…in which Robin Roberts has spent a longer than usual time living with Peugeot’s new 2008.
Lockdown has been a learning experience for everyone, including the policeman who pulled me over for a routine check.
Now I have spent over three months behind the wheel, some of the time, in the newest Peugeot 2008 and that’s a long time when we normally have to experience a test car in a matter of hours during a new model launch or in a week of extended test driving.
So the lockdown rules have curtailed our normal driving evaluations as launches have been cancelled and the usual rota of new model test drives has been suspended, although there are signs of the latter ending very soon.
Another road tester I know was “stuck” with a Bentley for the three months and enjoyable though that must have been as a unique experience, he is possibly now bankrupt or with fuel bills to be paid for the next 12 months.
It arrived with me as lockdown started at the end of March and by early April I had formed my initial impressions and my notes showed that while it was of average size inside, the engine was busy and suspension noisy while the big central infotainment display could be distracting, I liked the excellent access and comfort, its smooth drivetrain, styling and reasonable performance.
We also recorded it was returning 45.5 mpg and after three months of use my initial impressions still seem justified. That fuel consumption seems unwavering if slightly improved while the engine has quietened but means the suspension rumbles appear more noticeable.
Not that anyone in our family was complaining, in fact most mentioned they liked the comfortable seating and disagreed with me over the 11-inch diameter infotainment screen being distracting, but that’s families for you. The display is clear whatever category or system is selected but even after three months I found myself still having to look below it for the switches to select the chosen display.
Some touch-screen functions also meant that fingertip prints showed up on sunny days and it was a reminder to clean the interior and while I was about it, the exterior, which also opened my eyes a bit further than initially.
The arrival of the Peugeot 2008 this spring came seven years after the first generation was launched and over a million have been sold since 2013. The latest generation has a new bodystyle and while resembling the original some elements of the paneling are more accentuated with lips or ridges which really show up when hand washing.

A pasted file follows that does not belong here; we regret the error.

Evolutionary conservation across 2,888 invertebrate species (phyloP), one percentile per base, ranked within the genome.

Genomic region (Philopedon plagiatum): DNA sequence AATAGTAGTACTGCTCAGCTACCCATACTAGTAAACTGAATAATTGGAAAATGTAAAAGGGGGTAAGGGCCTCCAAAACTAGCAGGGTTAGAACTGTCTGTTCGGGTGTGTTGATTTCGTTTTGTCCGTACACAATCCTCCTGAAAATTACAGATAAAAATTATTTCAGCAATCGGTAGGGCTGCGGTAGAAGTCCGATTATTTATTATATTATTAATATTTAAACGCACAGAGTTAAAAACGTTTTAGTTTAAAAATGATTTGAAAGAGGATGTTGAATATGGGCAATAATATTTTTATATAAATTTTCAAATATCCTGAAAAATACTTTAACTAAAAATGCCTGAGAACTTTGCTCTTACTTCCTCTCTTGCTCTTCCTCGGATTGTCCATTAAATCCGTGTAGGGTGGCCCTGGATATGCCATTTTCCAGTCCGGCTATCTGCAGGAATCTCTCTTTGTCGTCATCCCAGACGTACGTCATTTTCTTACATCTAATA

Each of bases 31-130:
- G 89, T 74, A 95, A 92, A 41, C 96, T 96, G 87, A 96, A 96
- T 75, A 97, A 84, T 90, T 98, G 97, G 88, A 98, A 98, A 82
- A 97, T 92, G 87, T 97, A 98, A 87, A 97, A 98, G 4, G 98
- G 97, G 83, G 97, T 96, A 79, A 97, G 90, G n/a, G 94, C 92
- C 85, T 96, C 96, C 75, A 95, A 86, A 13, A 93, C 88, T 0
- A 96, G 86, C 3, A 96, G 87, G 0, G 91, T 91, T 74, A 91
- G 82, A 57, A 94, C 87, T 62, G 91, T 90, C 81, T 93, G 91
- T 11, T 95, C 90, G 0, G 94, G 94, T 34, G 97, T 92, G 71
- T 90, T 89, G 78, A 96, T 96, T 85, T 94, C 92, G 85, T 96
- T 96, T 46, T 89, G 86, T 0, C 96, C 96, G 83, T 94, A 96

Different materials on the sides and each end define elements of the car such as wheelarches, front spoiler and side skirts and up close and personal you can see how they actually work to break-up the cubic metres of metal.
The sunroof was a struggle to reach and clean but it was invaluable in the very hot weather which came with the lockdown, although that seemed to cause the motor mechanism and that of the powered windows to play up until the bodywork had cooled. Now that’s not something you’d usually find on a much shorter evaluation, and on cooler days there never was an issue.
Our GT Line petrol is one of the most popular in the over-a-dozen models in the newest series, based on three petrol and two diesel engines in four trim levels, and will be joined by electric additions with over 200 miles range between charging.
There’s a lot to like about the Peugeot 2008 GT Line as a family car unless you have very tall people to move about, and the boot has a split level floor with 434 litres (15.33 cu.ft), enough for a decent weekly shop as recommended during lockdown. It has a knee-high lip and flat, sensibly shaped bootspace, so you can quickly load and empty the vehicle – but if you need to drop the offset split rear seat-backs to more than triple that capacity, it’s easily done.
We were on a shopping and shielding trip back home when the police stopped a line of traffic for Coronavirus-19 travel checks and as we halted and dropped the passenger window the officer simply wanted to now what the Peugeot 2008 was like as a family car.
We could happily relate our experiences and several questions and answers later he waved us away. I wouldn’t be surprised if post lockdown the policeman and his family do test one, even if only for an hour of so. I don’t think they will be disappointed.
For: Good access to comfortable interior, smooth drivetrain, attractively styed outside and inside, economical, reasonable performance
Price: £27,600 Mechanical: 130 PS 3 cyl 1.2 litres turbo-petrol, 6 speed manual Insurance Group: 19E Max speed: 122 mph 0-62 mph: 8.9 sec Consumption MPG: 45.7 CO2 emissions: 132 g/km WLTP BIK: 29% Road tax: £215 First Year, £150 thereafter Sizes: L 4.30 m (14.11 ft), W 1.99 m (6.53 ft), H 1.55 m (5.09 ft) Kerb weight 1,192 kg (2,628 ft) Bootspace: 434 – 1,467 litres (15.33 – 51.81 cu.ft) Warranty: 3 years/ 60,000 miles
Wheels-Alive Fast Facts
Peugeot 2008 GT Line PT 130 manual
Mechanical: 130 PS 3 cyl 1.2 litres turbo-petrol, 6 speed manual
Insurance Group: 19E
Max speed: 122 mph
0-62 mph: 8.9 sec
Consumption MPG: 45.7
CO2 emissions: 132 g/km WLTP
Road tax: £215 First Year, £150 thereafter
Sizes: L 4.30 m (14.11 ft), W 1.99 m (6.53 ft), H 1.55 m (5.09 ft)
Kerb weight 1,192 kg (2,628 ft)
Bootspace: 434 – 1,467 litres (15.33 – 51.81 cu.ft)
Warranty: 3 years/ 60,000 miles
© Robin Roberts